Possum patients blossom

Possum patients blossom

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WA Wildlife Hospital Manager Karen Clarkson with her possum patient, Gilbert.

A pair of possums got a second chance at life thanks to a combined effort of care and conservation, after a bushfire tore through the Hilbert reserve on Christmas Day last year.
Firefighters tackling the blaze alerted local resident Kelly Thatcher, who was searching the area for injured animals and captured the two injured animals before transporting them to WA Wildlife Hospital for emergency care.
WA Wildlife Hospital Manager Karen Clarkson said that while one of the possums, an adult female that carers nicknamed Blossom, was in relatively good condition, the second of the pair, an adult male named Gilbert, was in critical condition.
“All his fur was singed, he had second degree burns to feet, ventral aspect of tail, nose and ears,” Ms Clarkson said.
“He had superficial corneal ulceration in his right eye, some of his nails were damaged and blistering was present in all hands.
“He was given emergency care including IV fluids, pain relief, medications, his feet and tail were cleaned and dressed, and he remained in supportive care due to the seriousness of his injuries.”
A week after he was admitted, staff removed Gilbert’s IV and began a diligent program of care, which included cleaning and redressing the poor possum’s wounds under anaesthetic every two days.
On January 8 the patient was taken to rehabilitate off-site, but continued to attend the animal hospital to have his wounds cleaned and bandages changed.
“In mid-January his wounds had improved enough to have the bandages removed permanently, however, the wounds required creams to be applied three times a day,” Ms Clarkson said.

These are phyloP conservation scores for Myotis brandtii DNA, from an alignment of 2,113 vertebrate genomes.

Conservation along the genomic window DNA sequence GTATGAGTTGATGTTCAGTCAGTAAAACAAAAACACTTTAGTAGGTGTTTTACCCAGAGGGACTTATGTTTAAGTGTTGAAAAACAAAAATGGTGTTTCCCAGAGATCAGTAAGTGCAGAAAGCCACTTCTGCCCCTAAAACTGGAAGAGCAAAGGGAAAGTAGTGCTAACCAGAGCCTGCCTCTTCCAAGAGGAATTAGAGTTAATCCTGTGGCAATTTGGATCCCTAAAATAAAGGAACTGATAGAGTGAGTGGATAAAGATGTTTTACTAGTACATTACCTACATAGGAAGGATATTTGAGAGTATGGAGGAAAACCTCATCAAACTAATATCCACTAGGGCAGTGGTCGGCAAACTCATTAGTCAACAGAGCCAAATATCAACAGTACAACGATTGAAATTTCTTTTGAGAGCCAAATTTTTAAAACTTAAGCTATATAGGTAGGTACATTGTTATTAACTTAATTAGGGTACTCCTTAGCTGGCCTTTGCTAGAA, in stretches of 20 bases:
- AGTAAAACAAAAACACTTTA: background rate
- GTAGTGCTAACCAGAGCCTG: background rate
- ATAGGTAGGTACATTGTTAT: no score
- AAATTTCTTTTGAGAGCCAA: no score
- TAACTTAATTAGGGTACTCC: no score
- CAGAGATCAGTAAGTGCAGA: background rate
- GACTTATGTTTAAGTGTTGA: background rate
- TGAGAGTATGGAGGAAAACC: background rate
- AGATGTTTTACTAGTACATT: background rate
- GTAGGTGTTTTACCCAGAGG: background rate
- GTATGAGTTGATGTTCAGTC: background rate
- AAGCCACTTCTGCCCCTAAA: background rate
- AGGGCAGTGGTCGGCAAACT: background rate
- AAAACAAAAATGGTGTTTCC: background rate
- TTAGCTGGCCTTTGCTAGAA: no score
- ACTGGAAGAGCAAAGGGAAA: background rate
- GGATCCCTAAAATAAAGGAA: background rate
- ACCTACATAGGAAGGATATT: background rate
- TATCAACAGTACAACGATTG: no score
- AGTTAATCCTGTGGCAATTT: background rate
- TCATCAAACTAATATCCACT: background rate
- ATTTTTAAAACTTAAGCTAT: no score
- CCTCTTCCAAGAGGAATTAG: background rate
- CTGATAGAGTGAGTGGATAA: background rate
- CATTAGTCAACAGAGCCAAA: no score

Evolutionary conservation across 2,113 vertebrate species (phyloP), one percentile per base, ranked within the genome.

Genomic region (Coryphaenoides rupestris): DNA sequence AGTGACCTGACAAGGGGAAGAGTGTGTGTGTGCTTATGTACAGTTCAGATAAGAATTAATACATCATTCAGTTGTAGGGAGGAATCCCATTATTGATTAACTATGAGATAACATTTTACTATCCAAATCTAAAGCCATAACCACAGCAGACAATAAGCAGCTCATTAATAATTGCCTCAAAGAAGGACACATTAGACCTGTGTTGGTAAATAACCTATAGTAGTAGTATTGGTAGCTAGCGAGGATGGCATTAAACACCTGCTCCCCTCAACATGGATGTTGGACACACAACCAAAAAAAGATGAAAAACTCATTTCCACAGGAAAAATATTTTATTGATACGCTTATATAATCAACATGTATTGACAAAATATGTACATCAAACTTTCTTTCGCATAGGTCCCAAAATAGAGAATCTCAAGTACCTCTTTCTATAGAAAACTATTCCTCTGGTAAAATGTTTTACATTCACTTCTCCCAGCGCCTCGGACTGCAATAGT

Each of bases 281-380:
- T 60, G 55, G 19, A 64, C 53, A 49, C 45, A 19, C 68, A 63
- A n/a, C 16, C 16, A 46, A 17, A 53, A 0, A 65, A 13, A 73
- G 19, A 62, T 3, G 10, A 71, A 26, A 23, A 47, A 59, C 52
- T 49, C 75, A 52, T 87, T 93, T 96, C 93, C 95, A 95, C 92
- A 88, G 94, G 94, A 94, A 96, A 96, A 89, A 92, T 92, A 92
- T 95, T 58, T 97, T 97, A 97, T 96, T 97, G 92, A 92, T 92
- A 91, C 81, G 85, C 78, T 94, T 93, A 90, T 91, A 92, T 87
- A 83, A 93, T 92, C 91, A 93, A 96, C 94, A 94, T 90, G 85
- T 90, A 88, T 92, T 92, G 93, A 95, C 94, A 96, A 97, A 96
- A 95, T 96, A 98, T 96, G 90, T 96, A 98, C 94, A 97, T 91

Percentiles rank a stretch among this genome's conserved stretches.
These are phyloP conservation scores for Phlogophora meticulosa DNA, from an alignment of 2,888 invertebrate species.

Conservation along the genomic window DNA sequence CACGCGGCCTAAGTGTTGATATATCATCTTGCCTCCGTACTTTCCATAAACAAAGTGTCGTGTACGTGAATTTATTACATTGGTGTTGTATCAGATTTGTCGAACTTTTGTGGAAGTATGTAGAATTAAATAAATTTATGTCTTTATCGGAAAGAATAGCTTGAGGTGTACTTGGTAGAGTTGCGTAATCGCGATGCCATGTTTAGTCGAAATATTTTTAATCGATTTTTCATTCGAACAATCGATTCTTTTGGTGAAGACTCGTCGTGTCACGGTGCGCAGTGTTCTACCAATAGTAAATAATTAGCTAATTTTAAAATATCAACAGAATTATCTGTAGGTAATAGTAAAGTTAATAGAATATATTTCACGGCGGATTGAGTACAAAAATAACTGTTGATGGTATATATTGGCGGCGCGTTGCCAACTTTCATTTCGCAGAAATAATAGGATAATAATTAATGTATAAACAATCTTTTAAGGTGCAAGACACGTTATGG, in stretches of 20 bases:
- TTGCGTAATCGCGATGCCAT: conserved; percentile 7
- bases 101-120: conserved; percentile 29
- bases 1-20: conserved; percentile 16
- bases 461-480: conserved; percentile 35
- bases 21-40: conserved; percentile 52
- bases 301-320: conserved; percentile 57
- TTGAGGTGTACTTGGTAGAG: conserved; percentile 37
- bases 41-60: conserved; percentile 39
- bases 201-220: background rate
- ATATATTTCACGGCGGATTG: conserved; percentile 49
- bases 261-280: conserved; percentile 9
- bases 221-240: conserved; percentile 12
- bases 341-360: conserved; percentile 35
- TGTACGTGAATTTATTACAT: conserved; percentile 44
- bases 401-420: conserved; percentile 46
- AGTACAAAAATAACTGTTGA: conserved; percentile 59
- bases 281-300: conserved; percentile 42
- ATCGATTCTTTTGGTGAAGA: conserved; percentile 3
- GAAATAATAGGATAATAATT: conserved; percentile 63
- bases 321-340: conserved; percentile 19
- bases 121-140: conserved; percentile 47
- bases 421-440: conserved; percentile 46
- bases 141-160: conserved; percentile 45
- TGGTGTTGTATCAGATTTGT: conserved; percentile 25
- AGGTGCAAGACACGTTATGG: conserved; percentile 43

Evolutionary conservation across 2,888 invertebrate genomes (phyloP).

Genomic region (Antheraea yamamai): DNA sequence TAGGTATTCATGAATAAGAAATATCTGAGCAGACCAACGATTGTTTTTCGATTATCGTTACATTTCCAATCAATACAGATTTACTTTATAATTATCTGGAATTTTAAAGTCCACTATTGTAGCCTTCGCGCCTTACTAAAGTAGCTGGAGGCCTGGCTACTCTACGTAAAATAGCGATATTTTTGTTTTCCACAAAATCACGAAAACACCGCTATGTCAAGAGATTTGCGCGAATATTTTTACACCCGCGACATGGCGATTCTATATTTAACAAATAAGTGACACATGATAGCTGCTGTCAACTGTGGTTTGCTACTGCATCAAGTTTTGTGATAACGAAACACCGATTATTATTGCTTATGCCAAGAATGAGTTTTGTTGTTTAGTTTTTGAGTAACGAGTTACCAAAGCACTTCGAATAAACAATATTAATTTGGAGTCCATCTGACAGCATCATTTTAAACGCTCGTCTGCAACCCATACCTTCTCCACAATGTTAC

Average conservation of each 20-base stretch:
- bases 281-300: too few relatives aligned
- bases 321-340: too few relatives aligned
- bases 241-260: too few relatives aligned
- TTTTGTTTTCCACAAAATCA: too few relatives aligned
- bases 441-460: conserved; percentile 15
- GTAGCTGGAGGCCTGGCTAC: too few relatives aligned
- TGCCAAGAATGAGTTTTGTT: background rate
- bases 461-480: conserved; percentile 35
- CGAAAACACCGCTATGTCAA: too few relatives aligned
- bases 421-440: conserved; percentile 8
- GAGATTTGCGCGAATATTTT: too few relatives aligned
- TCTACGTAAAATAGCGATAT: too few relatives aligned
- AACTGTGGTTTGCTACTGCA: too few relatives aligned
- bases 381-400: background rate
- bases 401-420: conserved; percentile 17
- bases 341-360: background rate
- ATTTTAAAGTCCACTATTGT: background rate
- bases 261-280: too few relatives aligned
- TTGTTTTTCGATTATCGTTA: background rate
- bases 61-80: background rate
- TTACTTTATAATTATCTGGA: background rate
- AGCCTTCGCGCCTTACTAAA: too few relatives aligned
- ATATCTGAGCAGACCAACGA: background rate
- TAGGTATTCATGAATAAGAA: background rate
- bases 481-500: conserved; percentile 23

“During this time Gilbert was the perfect patient and allowed his carers to apply the cream to his burns with a minimum of fuss and a blueberry as a reward.”
The plucky possum showed signs of improvement over the following weeks, and at the beginning of March was able to enjoy the companionship of his pal, Blossom, spending time reigniting their friendship in pre-release enclosures filled with plenty of tree branches for the pair to practice climbing.
The enclosures were fitted with possum boxes made by Year 10 students at Carey Baptist College as part of a community services program at the school that had been donated to the City of Armadale.
Having spent six months under meticulous care, the possum pair is ready to be outpatients, and are set to be released back to their home reserve this week.
The release will be conducted by Senior Environmental Officer from the City of Armadale Corrine Omacini and local conservation superstar Simon Cherriman, who will be placing the possum boxes they used as rehabilitation centres into trees at the reserve, in the hopes they will continue to use them in the wild.
Armadale Mayor Ruth Butterfield said she is delighted that the city has been able to assist with Gilbert and Blossom’s reintroduction to the wild.
“The city has a longstanding relationship with Carey College and we’re so appreciative of the students help to construct habitat boxes that support the fauna program.
“Thanks to the countless hours spent by wildlife carers, Gilbert and Blossom can return to their natural habitat.
“Our Environmental Officers will install cameras near the release site in the hope of capturing images of the brush tailed possums’ recovery post-reintroduction to the wild and to track their progress.
“It’s great that the city has been able to partner with WA Wildlife and Carey College to achieve this small but valuable local conservation achievement.”